To an American viewer, the premise of the Indian television show Kota Factory (available on Netflix) might seem absurd. The show is set in a city of over a million inhabitants that is economically based on a single “industry,” that of tutoring teenagers preparing for college entrance exams. Yet the city of Kota, located in India’s northwestern state of Rajasthan, is real, as is its focus on exam preparation. More than 150,000 students are reported to come annually to this city, most of them staying for two or three years. Dozens of exam-coaching companies – private schools, essentially – compete for students, most of whom live in cramped hostels. The aim of most students is admission into the Indian Institutes of Technology (IIT), a highly prestigious 23-campus institution with branches scattered across the country.
Kota Factory is shot in black-and-white, with camera angles and other techniques reminiscent of those of an art film. It is best described as a serious sitcom. According to the Wikipedia article on the show, its creator “aims to change the popular narrative surrounding Kota and preparation for [entrance exams] in Indian pop culture to a more positive one via the show.” Despite the popularity of studying in Kota, the city’s educational industry has acquired a somewhat negative perception due partly to a string of well-publicized suicides linked to its extraordinarily competitive atmposphere.
I find this show particularly interesting for the light that it sheds on the differences between the Indian and American educational systems. In Kota, a successful teacher – meaning one whose students have a relatively high acceptance rate at IIT – can have something of a celebrity status. The show’s most interesting character is a charismatic physics lecturer who is harsh but caring, deeply involved in his students lives. He is precisely the kind of mentor who can successfully shepherd shell-shocked 16-and 17-year-old pupils through the grueling process. As noted by the Wikipedia article on the show, this character is played by “Jitendra Kumar as Jitendra Kumar a.k.a. Jeetu Bhaiya: a fictionalised version of himself.” (Kumar was a civil engineering student at IIT Kharagpur before going into acting.)
Kota’s rise as an educational coaching center began in 1980s, when it was an industrial town producing, among other goods, polished building stone and synthetic fabric. At the time, however, many of its local industries were failing, a process that accelerated after the Indian economy opened to global forces in 1991. Adversity, however, generated some creative responses. As explained by Neelam Gupta in a 2016 Governance Now article:
The story begins with Vinod Kumar Bansal, who was once an employee of JK Synthetics. … As he had good mathematics skills, children from the neighbourhood flocked to him for help. One day he was diagnosed with muscular dystrophy, a condition that rapidly weakens one’s muscles and bones. This disease restricted his movement and he could no longer work in the factory. Fearing he might lose his job, Bansal started giving maths tuitions at his home. In 1986, one of his students cracked the IIT joint entrance exam (IIT-JEE). Next year, some 100 students had joined his classes and by 1998, Bansal was coaching more than 1,000 students. Soon he built a big building in the city’s industrial area and set up Bansal Classes. In 2000, one of his students topped and 300 others cracked the IIT-JEE. It created a stir. “There was a long queue outside my study centre and I finally selected 18,000 students that session,” he recalls.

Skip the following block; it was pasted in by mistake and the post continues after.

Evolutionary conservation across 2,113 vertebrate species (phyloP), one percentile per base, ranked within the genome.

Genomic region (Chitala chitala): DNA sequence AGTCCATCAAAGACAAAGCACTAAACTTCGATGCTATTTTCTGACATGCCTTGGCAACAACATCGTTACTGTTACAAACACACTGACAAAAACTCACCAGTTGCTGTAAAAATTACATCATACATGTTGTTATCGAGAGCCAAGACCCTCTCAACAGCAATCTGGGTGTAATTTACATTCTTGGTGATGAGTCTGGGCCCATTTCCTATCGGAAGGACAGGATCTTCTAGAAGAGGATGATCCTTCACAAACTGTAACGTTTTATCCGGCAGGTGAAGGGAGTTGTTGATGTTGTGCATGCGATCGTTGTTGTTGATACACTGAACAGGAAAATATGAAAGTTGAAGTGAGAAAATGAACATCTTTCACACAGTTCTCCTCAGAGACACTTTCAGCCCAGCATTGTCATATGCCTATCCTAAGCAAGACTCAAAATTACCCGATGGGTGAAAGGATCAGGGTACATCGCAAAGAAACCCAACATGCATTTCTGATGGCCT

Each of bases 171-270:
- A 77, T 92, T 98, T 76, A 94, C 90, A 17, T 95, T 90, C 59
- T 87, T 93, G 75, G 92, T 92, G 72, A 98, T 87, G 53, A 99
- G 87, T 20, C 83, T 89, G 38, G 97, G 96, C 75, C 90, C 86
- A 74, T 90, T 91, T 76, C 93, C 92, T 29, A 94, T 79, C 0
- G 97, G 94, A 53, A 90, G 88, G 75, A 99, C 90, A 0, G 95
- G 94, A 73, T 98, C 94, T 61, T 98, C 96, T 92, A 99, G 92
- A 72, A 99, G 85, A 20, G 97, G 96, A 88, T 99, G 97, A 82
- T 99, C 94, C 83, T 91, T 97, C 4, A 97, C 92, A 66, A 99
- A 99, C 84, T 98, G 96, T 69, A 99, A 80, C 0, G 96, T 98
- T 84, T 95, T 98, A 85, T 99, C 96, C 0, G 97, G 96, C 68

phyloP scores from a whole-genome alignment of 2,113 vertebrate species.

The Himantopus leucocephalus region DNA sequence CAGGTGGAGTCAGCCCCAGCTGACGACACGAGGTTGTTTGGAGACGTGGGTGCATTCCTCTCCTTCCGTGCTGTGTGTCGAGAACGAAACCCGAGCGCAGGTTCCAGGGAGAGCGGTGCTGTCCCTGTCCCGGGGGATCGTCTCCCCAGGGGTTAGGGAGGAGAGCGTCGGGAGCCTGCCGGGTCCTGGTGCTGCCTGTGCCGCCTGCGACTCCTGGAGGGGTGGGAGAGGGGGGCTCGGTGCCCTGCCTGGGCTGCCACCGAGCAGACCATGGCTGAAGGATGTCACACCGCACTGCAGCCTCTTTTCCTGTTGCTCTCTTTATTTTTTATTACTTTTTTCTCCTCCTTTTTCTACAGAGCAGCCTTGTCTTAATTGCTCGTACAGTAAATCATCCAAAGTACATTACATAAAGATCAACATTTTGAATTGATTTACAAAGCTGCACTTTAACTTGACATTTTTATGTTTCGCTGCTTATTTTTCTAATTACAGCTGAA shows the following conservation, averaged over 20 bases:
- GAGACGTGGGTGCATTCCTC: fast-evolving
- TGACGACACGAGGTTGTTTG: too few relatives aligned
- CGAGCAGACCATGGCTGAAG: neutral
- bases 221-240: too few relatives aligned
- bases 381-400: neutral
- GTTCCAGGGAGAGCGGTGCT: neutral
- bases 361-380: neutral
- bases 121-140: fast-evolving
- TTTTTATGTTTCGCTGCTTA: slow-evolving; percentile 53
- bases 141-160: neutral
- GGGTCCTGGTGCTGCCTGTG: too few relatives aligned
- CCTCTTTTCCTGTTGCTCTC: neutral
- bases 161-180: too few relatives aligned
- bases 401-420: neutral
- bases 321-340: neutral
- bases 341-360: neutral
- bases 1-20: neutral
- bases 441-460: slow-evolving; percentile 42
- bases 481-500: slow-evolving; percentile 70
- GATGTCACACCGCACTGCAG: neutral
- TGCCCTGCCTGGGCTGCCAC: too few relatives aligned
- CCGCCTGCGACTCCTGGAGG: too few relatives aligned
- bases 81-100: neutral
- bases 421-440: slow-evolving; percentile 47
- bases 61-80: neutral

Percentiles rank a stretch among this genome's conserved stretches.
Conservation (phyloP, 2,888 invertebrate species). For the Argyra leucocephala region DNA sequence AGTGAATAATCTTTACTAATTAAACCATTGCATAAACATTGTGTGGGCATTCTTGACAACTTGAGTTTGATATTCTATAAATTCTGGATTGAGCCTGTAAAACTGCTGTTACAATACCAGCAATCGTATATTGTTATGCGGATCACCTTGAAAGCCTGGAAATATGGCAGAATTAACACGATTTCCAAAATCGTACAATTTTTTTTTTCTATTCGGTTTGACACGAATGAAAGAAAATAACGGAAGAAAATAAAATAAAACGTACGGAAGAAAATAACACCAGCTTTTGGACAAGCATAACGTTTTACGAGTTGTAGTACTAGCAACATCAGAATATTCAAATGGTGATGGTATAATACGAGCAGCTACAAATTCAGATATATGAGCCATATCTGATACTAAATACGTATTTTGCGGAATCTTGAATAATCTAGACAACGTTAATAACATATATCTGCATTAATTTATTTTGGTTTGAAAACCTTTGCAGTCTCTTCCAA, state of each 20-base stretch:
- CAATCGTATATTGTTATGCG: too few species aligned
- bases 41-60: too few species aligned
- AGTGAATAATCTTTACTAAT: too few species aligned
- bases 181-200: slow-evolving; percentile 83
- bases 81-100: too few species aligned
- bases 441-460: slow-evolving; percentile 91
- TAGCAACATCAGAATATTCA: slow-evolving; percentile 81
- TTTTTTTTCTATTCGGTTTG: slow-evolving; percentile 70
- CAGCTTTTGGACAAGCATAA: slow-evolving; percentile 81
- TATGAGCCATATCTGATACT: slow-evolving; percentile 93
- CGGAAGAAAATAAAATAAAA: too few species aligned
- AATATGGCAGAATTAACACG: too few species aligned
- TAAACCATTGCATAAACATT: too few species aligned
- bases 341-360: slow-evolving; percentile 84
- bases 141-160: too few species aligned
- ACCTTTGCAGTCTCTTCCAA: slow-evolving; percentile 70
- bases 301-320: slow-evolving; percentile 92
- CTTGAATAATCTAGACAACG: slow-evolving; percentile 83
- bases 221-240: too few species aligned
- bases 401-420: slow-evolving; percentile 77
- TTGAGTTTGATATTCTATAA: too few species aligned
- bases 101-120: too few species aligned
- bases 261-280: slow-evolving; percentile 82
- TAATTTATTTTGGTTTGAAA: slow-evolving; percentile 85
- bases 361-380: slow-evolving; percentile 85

As often happens, Bansal’s success generated spin-off companies founded by his own employees. Students increasingly flocked to Kota partly because few Indian secondary schools offer adequate preparation for the demanding higher-education entrance exams. It is perhaps not coincidental that the state of Rajasthan, in which Kota is located, has one of India’s worst educational systems (see the literacy map below). Another draw is social. Many students find that it is much easier to devote themselves to intensive study in a city where tens of thousands of people their own age were doing the same than they would at home, as the show itself emphasizes. By 2010, 40,000 students a year were coming from all over northern India to study in Kota. Enrollment jumped a few years later when some key entrance exams changed from a state-level to a national basis. The annual figure, as noted above, is now around 150,000.
Not surprisingly, other Indian cities are hoping to profit from the educational coaching boom. A 2018 Hindustan Times article features the headline, “Why Are There ‘Education Malls’ in Ranchi? Inside the New Kotas of India.” Ranchi, like most rising coaching centers, and Kota itself, is a sizable but secondary city located in India’s poorer and educationally lagging north-central belt (see the map posted below). An exception is Madurai in the south, which has long been noted as a major university city and as the “cultural capital” of the state of Tamil Nadu. As Wikipedia notes, “Madurai has been an academic centre of learning for Tamil culture, literature, art, music and dance for centuries.”
As the creators of Kota Factory know what they are writing about, one can even learn a little science from watching the show. Episode Three, which focuses on inorganic chemistry and the many exceptions to its rules, including exceptions to the exceptions, is the prime case in point. The prolonged diatribe of Mayur More (playing the student Vaibhav Pandey) about the frustrations of studying the subject is one of the most amusing and riveting bits of acting that I have ever seen – and by far the most intellectually informed.